By JUDY SHERIDAN
The series of recent earthquakes in northern Parker County could have been a domino effect triggered by a single injection well, according to John Wickham, Ph.D., a professor in the Department of Earth and Environmental Sciences at UTA.
“Once the stress is released on one small fault, it moves a bit and pushes the rocks that are on the end of the fault and increases the stress there. That can trigger another earthquake,” he said. “I’m not familiar with the area; I’m just saying what’s possible.”
The earthquakes — seven between Nov. 5 and Nov. 8 — have been recorded west of Briar, south and east of Springtown, in the Reno area — with an aftershock in Newark — and near Azle, with magnitudes ranging from 2.4 to 3.0.
While natural causes cannot be ruled out because stress is always building up in the earth’s crust, it is more likely that an injection well — used to dispose of fracking waste — is to blame, Wickham said.
“The research indicates that earthquakes are not caused by fracking,” he said, “but they could be linked to the injection wells that go a lot deeper, 10,000 feet or more.
“It’s well known that when you put fluids under pressure in a rock formation, it can release natural stress buildup.”
It is improbable, but possible, Wickham said, that the small quakes will lead to larger ones.
“Sometimes that does happen,” he said, “but we’re not near the tectonic plate boundaries in Texas. The larger earthquake action takes place along the plate boundaries in California, Japan, the coast of Chile. The largest recorded in Texas is a 5.0. The largest ever recorded is on the order of 9.”
The scale is not linear in terms of the amount of energy released, Wickham said, but logarithmic.
“The difference between a 1 and 2 is a factor of 30,” he said, “the difference between a 4 and 5 is a factor of 900.”
Ed Ireland, executive director of the Barnett Shale Energy Education Council, believes, like Wickham, that earthquakes were not caused by the actual drilling for natural gas.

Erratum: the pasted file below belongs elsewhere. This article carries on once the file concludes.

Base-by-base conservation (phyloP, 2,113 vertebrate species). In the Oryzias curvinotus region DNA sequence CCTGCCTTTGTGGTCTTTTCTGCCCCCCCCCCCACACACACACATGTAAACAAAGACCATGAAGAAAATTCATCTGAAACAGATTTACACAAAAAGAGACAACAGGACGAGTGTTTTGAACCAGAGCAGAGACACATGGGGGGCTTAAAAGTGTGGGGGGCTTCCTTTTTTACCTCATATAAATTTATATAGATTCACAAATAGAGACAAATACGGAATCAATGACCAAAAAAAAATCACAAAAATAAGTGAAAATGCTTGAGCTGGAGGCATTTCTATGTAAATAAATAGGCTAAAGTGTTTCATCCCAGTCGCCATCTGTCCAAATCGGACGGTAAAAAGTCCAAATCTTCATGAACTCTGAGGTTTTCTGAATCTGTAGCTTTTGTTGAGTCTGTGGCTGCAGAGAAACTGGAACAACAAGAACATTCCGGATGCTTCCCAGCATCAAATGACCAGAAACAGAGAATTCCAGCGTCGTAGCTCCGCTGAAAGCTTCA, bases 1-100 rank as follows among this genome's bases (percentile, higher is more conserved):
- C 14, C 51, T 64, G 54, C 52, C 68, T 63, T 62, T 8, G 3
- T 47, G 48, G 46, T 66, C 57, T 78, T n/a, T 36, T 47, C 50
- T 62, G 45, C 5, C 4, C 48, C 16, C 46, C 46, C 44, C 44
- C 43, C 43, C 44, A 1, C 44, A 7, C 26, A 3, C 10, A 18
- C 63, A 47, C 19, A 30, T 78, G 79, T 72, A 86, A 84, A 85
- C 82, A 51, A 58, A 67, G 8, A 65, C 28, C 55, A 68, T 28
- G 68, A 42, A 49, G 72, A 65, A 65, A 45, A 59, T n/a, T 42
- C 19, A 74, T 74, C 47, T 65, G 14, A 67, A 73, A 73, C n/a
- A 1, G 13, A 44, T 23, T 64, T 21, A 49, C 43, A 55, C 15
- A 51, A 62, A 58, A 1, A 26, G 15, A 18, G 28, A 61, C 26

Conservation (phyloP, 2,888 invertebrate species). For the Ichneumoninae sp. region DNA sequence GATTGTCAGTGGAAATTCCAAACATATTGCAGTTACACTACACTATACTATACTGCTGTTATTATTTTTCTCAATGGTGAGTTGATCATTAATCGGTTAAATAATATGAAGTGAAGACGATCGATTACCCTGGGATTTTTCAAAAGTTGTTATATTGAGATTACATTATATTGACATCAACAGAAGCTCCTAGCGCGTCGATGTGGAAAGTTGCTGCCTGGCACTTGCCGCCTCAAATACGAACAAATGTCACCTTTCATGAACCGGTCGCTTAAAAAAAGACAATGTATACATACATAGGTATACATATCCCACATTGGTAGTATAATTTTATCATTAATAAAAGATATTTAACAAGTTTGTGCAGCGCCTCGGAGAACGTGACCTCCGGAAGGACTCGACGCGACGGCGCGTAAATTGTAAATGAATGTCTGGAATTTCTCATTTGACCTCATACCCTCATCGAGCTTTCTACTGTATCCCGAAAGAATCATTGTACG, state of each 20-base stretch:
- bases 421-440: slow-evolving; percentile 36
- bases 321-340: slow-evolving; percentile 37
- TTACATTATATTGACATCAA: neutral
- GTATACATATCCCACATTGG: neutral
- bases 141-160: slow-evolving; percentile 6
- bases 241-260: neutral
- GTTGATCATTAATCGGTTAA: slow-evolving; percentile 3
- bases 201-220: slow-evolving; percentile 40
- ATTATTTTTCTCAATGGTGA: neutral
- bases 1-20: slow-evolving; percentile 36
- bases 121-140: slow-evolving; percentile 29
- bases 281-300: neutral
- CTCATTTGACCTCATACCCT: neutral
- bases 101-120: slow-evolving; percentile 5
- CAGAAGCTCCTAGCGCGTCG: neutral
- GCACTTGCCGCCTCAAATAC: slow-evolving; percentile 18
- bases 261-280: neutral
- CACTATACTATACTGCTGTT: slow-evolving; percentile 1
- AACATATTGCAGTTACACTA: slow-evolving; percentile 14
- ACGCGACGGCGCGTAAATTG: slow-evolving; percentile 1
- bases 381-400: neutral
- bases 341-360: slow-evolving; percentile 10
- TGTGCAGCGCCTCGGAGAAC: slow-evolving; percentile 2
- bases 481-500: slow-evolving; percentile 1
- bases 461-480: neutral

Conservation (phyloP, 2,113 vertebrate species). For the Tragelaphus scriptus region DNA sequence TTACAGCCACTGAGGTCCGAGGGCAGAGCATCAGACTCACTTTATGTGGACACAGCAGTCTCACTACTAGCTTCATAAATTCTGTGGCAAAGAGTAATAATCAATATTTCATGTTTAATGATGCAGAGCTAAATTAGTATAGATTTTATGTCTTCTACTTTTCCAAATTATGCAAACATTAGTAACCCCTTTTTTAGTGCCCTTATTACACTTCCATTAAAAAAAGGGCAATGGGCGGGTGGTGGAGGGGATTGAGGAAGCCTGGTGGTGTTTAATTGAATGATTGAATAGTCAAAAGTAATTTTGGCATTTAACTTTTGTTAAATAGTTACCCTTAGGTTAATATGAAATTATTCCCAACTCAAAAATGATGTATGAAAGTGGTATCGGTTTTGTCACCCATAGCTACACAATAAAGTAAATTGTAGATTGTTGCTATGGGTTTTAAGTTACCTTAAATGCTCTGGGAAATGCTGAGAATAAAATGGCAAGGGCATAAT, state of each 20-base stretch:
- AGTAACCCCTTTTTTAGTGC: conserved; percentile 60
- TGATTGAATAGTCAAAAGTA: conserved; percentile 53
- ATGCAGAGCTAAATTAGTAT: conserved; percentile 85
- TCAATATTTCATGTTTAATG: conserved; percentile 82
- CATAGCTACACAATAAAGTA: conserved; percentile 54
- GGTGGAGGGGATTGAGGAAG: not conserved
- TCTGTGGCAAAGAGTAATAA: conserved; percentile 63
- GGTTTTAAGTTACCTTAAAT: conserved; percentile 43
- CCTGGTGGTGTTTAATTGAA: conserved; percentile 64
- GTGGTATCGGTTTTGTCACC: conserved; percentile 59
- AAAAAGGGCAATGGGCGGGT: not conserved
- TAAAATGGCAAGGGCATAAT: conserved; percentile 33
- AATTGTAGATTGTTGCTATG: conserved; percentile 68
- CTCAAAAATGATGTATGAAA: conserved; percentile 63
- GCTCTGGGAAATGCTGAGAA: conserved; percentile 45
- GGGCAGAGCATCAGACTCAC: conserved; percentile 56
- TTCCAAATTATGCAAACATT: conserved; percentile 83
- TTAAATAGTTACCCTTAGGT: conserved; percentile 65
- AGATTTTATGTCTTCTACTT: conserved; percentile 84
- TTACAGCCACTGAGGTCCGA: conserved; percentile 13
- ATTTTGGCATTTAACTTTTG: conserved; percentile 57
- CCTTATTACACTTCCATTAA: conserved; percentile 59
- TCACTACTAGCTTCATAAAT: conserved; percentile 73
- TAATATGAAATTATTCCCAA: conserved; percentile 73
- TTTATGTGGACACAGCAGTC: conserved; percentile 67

“The level of drilling is low,” he said, “There are only 35 rigs in all of the Barnett Shale, compared with 200 in 2008.”
Ireland said scientists have observed seismic activity around disposal wells but have not proven whether it’s a random correlation or a real connection.
“My understanding is that three things have to be present if there is induced seismic activity,” he said, “There has to be a fault — and there are faults in Parker County — the fault has to be under pressure already, and the disposal well has to be injected at such a pressure that it relieves the strain on a fault.
“In some cases, where there is a question, operators reduce the injection pressure.”
Ireland said Cliff Frohlich, associate director and senior research scientist at the University of Texas Institute for Geophysics, is the expert when it comes to earthquakes and injection wells.
Frohlich, who studied two years of seismographic data collected on the Barnett Shale — from 2009-11 — thinks the data “suggests that injection-triggered earthquakes are more common than is generally recognized.”
He authored an article entitled “Two-year survey comparing earthquake activity and injection-well locations in the Barnett Shale, Texas,” published in 2012 in the Proceedings of the National Academy of Sciences of the United States of America.
In the article Frohlich hypothesizes that “injection only triggers earthquakes if injected fluids reach and relieve friction on a suitably oriented nearby fault that is experiencing regional tectonic stress.”
His study uncovered 67 earthquakes — eight times as many as have been reported — with magnitudes 1.5 and larger, with “all 24 of the most reliably located epicenters — the spot on the surface above an earthquake’s point of origin — occurring in eight groups within 3.2 km of one or more injection wells.”
In Johnson County, however — although nine of the 27 injection wells were near earthquakes — “elsewhere no earthquakes occurred near wells with similar injection rates.”